Chemical mass transfer in shear zones and metacarbonate xenoliths: a comparison of four mass balance approaches
Durand, Cyril; Oliot, Emilien; Marquer, Didier; Sizun, Jean-Pierre
European Journal of Mineralogy Volume 27 Number 6 (2015), p. 731 - 754
published: Dec 1, 2015
ArtNo. ESP147052706003, Price: 29.00 €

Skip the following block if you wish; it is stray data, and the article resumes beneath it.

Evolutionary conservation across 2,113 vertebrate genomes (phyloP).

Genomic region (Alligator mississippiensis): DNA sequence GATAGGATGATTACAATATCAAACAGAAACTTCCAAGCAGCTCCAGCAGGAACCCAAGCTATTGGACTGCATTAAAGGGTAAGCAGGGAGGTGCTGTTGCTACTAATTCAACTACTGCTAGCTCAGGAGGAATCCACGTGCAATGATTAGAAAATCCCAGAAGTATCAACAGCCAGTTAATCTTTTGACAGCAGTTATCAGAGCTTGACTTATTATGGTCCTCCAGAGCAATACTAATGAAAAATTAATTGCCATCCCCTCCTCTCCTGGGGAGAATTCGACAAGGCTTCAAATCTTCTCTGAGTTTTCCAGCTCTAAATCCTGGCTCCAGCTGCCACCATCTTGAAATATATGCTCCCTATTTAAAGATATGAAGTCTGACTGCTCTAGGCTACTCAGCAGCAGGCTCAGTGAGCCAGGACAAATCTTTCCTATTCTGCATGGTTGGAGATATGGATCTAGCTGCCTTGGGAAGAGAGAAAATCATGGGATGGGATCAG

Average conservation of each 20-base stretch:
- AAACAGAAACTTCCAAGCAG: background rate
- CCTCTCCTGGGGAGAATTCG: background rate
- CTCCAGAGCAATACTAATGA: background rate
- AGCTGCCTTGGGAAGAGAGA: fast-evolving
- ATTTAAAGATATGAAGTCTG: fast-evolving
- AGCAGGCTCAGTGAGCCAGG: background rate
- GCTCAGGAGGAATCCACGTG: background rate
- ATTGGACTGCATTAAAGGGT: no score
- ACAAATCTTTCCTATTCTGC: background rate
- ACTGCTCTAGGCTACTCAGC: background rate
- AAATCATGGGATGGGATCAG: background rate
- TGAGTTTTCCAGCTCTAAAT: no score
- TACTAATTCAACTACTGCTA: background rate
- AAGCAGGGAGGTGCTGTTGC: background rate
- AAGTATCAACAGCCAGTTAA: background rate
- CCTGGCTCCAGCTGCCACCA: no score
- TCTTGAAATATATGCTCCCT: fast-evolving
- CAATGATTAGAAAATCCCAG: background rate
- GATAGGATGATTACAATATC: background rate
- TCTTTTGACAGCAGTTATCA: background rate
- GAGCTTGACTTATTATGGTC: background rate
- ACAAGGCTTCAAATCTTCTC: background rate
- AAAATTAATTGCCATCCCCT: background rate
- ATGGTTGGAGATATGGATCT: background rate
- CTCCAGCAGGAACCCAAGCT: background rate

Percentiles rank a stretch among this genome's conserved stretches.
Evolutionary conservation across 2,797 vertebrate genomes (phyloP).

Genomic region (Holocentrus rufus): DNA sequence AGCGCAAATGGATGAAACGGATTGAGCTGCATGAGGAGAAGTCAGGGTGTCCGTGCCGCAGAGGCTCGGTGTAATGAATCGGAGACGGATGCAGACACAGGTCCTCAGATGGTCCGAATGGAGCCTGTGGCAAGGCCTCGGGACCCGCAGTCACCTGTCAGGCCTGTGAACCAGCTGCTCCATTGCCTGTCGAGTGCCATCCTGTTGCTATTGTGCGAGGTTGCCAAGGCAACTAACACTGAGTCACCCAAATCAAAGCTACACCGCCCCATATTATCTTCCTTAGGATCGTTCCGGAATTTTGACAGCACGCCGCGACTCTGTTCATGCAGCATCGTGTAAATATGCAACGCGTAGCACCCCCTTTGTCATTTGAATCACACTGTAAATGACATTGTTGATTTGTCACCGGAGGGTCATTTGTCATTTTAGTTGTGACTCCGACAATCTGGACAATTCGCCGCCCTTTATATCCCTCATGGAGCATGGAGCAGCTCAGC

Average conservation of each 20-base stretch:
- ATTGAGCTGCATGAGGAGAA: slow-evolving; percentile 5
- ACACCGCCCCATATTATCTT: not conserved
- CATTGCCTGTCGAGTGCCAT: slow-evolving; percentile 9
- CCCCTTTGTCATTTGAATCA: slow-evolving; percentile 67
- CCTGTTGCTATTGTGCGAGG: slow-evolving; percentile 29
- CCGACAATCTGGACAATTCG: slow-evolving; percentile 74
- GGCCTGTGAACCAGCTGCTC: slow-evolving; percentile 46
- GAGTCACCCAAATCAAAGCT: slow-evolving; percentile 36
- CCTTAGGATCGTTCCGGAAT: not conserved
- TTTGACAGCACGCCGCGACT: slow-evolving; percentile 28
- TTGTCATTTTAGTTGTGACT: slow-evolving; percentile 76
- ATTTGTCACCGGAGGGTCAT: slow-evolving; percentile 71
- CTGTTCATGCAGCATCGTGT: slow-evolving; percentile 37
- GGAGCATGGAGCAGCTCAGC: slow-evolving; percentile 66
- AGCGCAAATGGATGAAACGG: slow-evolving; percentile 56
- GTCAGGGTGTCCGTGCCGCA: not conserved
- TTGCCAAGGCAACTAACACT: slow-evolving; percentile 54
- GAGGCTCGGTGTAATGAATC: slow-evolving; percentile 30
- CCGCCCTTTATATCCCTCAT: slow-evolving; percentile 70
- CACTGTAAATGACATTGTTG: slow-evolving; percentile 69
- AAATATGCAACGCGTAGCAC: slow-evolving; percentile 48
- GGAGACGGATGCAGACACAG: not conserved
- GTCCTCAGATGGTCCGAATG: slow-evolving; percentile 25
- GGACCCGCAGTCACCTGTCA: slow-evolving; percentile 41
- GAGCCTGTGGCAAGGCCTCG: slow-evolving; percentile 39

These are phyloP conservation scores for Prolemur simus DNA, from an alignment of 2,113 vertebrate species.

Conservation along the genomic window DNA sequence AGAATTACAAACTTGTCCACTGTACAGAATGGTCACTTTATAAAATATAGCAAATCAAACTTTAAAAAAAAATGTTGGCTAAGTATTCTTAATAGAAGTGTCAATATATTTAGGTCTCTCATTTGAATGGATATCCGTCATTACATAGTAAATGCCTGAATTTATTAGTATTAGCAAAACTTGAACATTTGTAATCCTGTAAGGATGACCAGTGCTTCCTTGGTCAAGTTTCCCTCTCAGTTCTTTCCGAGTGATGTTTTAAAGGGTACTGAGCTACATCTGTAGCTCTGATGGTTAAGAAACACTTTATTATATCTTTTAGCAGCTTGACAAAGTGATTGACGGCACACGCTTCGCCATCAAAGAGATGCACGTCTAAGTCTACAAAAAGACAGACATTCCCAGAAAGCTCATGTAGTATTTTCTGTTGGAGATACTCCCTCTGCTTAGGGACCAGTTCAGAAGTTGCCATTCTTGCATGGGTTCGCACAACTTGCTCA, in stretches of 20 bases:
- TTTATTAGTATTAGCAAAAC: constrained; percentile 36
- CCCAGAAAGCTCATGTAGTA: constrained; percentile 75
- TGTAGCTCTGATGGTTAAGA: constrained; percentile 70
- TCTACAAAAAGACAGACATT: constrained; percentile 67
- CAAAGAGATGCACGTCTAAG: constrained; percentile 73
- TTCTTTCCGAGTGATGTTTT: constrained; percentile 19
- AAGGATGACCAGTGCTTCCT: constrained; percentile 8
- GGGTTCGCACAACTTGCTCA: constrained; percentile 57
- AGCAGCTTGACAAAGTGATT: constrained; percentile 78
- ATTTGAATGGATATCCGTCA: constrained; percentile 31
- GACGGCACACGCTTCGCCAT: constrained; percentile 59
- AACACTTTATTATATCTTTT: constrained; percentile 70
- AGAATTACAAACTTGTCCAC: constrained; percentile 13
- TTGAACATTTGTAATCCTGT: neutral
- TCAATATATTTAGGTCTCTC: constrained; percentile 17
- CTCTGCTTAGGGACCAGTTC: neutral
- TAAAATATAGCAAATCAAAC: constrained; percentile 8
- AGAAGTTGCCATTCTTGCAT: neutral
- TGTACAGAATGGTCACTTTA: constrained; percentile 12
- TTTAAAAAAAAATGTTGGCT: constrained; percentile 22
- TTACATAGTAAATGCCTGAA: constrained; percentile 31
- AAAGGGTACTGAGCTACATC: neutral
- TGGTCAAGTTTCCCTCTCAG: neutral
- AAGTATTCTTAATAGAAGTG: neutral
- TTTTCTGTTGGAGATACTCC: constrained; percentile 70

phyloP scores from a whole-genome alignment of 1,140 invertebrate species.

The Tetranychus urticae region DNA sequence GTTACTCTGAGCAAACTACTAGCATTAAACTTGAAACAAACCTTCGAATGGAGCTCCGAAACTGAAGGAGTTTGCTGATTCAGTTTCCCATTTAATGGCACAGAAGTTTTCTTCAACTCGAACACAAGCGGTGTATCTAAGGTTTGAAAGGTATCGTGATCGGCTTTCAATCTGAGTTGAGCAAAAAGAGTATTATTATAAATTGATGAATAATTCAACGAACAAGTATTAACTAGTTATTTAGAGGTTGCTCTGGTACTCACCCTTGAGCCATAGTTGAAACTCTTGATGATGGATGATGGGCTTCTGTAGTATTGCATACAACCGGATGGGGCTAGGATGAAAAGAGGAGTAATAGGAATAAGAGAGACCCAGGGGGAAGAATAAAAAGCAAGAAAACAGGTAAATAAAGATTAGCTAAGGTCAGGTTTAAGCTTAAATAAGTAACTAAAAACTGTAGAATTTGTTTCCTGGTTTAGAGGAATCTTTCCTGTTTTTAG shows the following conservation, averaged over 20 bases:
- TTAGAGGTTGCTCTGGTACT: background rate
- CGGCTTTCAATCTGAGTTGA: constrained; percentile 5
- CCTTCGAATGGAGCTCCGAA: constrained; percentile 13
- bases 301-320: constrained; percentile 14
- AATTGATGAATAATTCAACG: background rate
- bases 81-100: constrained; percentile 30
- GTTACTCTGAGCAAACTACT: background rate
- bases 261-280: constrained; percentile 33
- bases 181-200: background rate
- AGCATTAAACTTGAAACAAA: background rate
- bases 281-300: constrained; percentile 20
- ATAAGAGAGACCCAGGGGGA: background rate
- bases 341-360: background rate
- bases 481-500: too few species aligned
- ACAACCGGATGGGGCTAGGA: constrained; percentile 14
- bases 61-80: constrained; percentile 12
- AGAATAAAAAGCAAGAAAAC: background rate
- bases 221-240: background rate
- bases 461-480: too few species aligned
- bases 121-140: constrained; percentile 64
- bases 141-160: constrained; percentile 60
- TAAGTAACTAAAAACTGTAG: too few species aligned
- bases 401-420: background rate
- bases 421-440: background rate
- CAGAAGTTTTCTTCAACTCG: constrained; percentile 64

Mass balance calculations have been performed through a comparison of published graphical and statistical approaches applied to two contrasted geological settings: (i) the development of a greenschist-facies ductile shear-zone that recorded a weak volume change but significant mass transfers, and (ii) the formation of exoskarns in metacarbonate xenoliths that recorded a large volume decrease related to huge mass transfers. The comparison of the four mass-balance approaches shows that, if uncertainties are ignored, (1) they yield similar results concerning the mobile vs immobile behaviour of many components; (2) they yield similar masschange values on bulk rock and on individual chemical elements (bulk-rock mass-change values differ by a maximum of ca. 15 % between graphical and statistical treatments of the metacarbonate xenolith evolution). The main difference concerns the uncertainties on mass changes (for bulk rocks and individual elements), which are much larger with the graphical than with the statistical approaches when uncertainties on chemical elements are taken into account, as they should be. The main advantage of the graphical methods is their rapid implementation and the clarity of the diagrams. Their main disadvantages are that uncertainties on each chemical element and bulk compositions are not taken into account and the difficulty in choosing an accurate immobility field to precisely define errors. Graphical methods need to be completed by a statistical treatment that gives absolute mass transfer results. The statistical approaches have the advantage of taking into account the chemical heterogeneities of the compared populations, in conjunction to a precise data treatment. The statistical treatment is an important and necessary step to decipher and to be pertinent in interpreting mobility/immobility of chemical elements, and, thus, in the absolute quantification of mass and volume changes.